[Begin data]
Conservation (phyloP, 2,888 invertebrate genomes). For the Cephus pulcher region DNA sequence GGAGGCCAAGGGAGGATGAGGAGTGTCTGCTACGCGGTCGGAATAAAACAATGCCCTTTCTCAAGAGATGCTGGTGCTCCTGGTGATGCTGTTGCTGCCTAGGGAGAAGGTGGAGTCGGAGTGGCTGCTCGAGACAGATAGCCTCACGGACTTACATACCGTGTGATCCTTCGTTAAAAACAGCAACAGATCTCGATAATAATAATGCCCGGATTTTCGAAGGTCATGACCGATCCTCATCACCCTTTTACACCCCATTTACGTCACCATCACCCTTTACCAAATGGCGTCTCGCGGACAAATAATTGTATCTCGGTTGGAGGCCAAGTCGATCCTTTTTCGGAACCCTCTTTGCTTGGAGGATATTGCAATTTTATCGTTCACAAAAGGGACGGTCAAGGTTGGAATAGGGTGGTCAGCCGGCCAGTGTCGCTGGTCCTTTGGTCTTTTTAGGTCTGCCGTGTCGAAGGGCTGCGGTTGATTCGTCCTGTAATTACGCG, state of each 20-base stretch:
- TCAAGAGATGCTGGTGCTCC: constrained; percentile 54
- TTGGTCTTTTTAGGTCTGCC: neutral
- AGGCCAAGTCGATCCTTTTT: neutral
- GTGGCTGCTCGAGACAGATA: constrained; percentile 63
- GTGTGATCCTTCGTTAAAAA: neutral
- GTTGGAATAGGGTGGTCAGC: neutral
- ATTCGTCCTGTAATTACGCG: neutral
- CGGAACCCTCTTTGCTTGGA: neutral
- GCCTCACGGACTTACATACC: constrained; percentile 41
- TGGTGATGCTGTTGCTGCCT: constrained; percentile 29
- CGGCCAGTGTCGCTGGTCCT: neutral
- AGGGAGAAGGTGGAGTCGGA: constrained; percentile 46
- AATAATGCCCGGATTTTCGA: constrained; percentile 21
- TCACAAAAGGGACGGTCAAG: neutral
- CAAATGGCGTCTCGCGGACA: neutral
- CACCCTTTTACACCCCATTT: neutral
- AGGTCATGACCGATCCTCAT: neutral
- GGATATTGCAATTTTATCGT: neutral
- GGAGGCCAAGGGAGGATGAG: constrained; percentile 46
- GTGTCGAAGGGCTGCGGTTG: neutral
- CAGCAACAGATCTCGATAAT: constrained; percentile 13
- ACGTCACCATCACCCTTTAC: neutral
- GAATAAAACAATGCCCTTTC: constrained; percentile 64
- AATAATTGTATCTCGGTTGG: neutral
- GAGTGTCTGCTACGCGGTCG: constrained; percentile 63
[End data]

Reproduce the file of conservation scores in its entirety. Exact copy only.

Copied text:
Conservation (phyloP, 2,888 invertebrate genomes). For the Cephus pulcher region DNA sequence GGAGGCCAAGGGAGGATGAGGAGTGTCTGCTACGCGGTCGGAATAAAACAATGCCCTTTCTCAAGAGATGCTGGTGCTCCTGGTGATGCTGTTGCTGCCTAGGGAGAAGGTGGAGTCGGAGTGGCTGCTCGAGACAGATAGCCTCACGGACTTACATACCGTGTGATCCTTCGTTAAAAACAGCAACAGATCTCGATAATAATAATGCCCGGATTTTCGAAGGTCATGACCGATCCTCATCACCCTTTTACACCCCATTTACGTCACCATCACCCTTTACCAAATGGCGTCTCGCGGACAAATAATTGTATCTCGGTTGGAGGCCAAGTCGATCCTTTTTCGGAACCCTCTTTGCTTGGAGGATATTGCAATTTTATCGTTCACAAAAGGGACGGTCAAGGTTGGAATAGGGTGGTCAGCCGGCCAGTGTCGCTGGTCCTTTGGTCTTTTTAGGTCTGCCGTGTCGAAGGGCTGCGGTTGATTCGTCCTGTAATTACGCG, state of each 20-base stretch:
- TCAAGAGATGCTGGTGCTCC: constrained; percentile 54
- TTGGTCTTTTTAGGTCTGCC: neutral
- AGGCCAAGTCGATCCTTTTT: neutral
- GTGGCTGCTCGAGACAGATA: constrained; percentile 63
- GTGTGATCCTTCGTTAAAAA: neutral
- GTTGGAATAGGGTGGTCAGC: neutral
- ATTCGTCCTGTAATTACGCG: neutral
- CGGAACCCTCTTTGCTTGGA: neutral
- GCCTCACGGACTTACATACC: constrained; percentile 41
- TGGTGATGCTGTTGCTGCCT: constrained; percentile 29
- CGGCCAGTGTCGCTGGTCCT: neutral
- AGGGAGAAGGTGGAGTCGGA: constrained; percentile 46
- AATAATGCCCGGATTTTCGA: constrained; percentile 21
- TCACAAAAGGGACGGTCAAG: neutral
- CAAATGGCGTCTCGCGGACA: neutral
- CACCCTTTTACACCCCATTT: neutral
- AGGTCATGACCGATCCTCAT: neutral
- GGATATTGCAATTTTATCGT: neutral
- GGAGGCCAAGGGAGGATGAG: constrained; percentile 46
- GTGTCGAAGGGCTGCGGTTG: neutral
- CAGCAACAGATCTCGATAAT: constrained; percentile 13
- ACGTCACCATCACCCTTTAC: neutral
- GAATAAAACAATGCCCTTTC: constrained; percentile 64
- AATAATTGTATCTCGGTTGG: neutral
- GAGTGTCTGCTACGCGGTCG: constrained; percentile 63